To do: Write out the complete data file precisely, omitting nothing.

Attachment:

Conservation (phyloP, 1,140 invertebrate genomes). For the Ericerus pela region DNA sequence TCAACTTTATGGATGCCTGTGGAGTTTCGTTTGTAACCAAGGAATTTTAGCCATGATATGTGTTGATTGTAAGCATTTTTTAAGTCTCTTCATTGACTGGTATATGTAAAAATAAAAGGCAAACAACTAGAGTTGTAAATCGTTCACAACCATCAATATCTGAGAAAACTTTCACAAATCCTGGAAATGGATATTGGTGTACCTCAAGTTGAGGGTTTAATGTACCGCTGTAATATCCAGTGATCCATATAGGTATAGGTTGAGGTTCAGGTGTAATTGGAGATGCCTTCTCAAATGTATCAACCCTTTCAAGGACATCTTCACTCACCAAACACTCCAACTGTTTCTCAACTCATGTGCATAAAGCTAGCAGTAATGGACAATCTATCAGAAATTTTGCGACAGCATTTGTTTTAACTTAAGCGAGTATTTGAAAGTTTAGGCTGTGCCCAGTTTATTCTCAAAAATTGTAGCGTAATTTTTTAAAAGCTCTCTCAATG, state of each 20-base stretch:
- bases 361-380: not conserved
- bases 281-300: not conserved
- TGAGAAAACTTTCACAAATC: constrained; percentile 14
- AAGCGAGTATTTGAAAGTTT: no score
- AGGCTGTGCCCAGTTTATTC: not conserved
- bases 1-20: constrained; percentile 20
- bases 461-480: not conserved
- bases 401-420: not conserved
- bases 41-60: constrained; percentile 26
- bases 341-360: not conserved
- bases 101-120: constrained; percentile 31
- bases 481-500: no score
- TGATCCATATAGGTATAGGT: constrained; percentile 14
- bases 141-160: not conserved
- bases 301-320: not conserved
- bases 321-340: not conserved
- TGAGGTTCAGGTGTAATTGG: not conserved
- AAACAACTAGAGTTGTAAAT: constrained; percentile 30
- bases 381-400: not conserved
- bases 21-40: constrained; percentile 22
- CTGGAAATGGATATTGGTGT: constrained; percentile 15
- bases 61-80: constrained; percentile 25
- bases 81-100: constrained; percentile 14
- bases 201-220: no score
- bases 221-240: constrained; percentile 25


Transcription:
Conservation (phyloP, 1,140 invertebrate genomes). For the Ericerus pela region DNA sequence TCAACTTTATGGATGCCTGTGGAGTTTCGTTTGTAACCAAGGAATTTTAGCCATGATATGTGTTGATTGTAAGCATTTTTTAAGTCTCTTCATTGACTGGTATATGTAAAAATAAAAGGCAAACAACTAGAGTTGTAAATCGTTCACAACCATCAATATCTGAGAAAACTTTCACAAATCCTGGAAATGGATATTGGTGTACCTCAAGTTGAGGGTTTAATGTACCGCTGTAATATCCAGTGATCCATATAGGTATAGGTTGAGGTTCAGGTGTAATTGGAGATGCCTTCTCAAATGTATCAACCCTTTCAAGGACATCTTCACTCACCAAACACTCCAACTGTTTCTCAACTCATGTGCATAAAGCTAGCAGTAATGGACAATCTATCAGAAATTTTGCGACAGCATTTGTTTTAACTTAAGCGAGTATTTGAAAGTTTAGGCTGTGCCCAGTTTATTCTCAAAAATTGTAGCGTAATTTTTTAAAAGCTCTCTCAATG, state of each 20-base stretch:
- bases 361-380: not conserved
- bases 281-300: not conserved
- TGAGAAAACTTTCACAAATC: constrained; percentile 14
- AAGCGAGTATTTGAAAGTTT: no score
- AGGCTGTGCCCAGTTTATTC: not conserved
- bases 1-20: constrained; percentile 20
- bases 461-480: not conserved
- bases 401-420: not conserved
- bases 41-60: constrained; percentile 26
- bases 341-360: not conserved
- bases 101-120: constrained; percentile 31
- bases 481-500: no score
- TGATCCATATAGGTATAGGT: constrained; percentile 14
- bases 141-160: not conserved
- bases 301-320: not conserved
- bases 321-340: not conserved
- TGAGGTTCAGGTGTAATTGG: not conserved
- AAACAACTAGAGTTGTAAAT: constrained; percentile 30
- bases 381-400: not conserved
- bases 21-40: constrained; percentile 22
- CTGGAAATGGATATTGGTGT: constrained; percentile 15
- bases 61-80: constrained; percentile 25
- bases 81-100: constrained; percentile 14
- bases 201-220: no score
- bases 221-240: constrained; percentile 25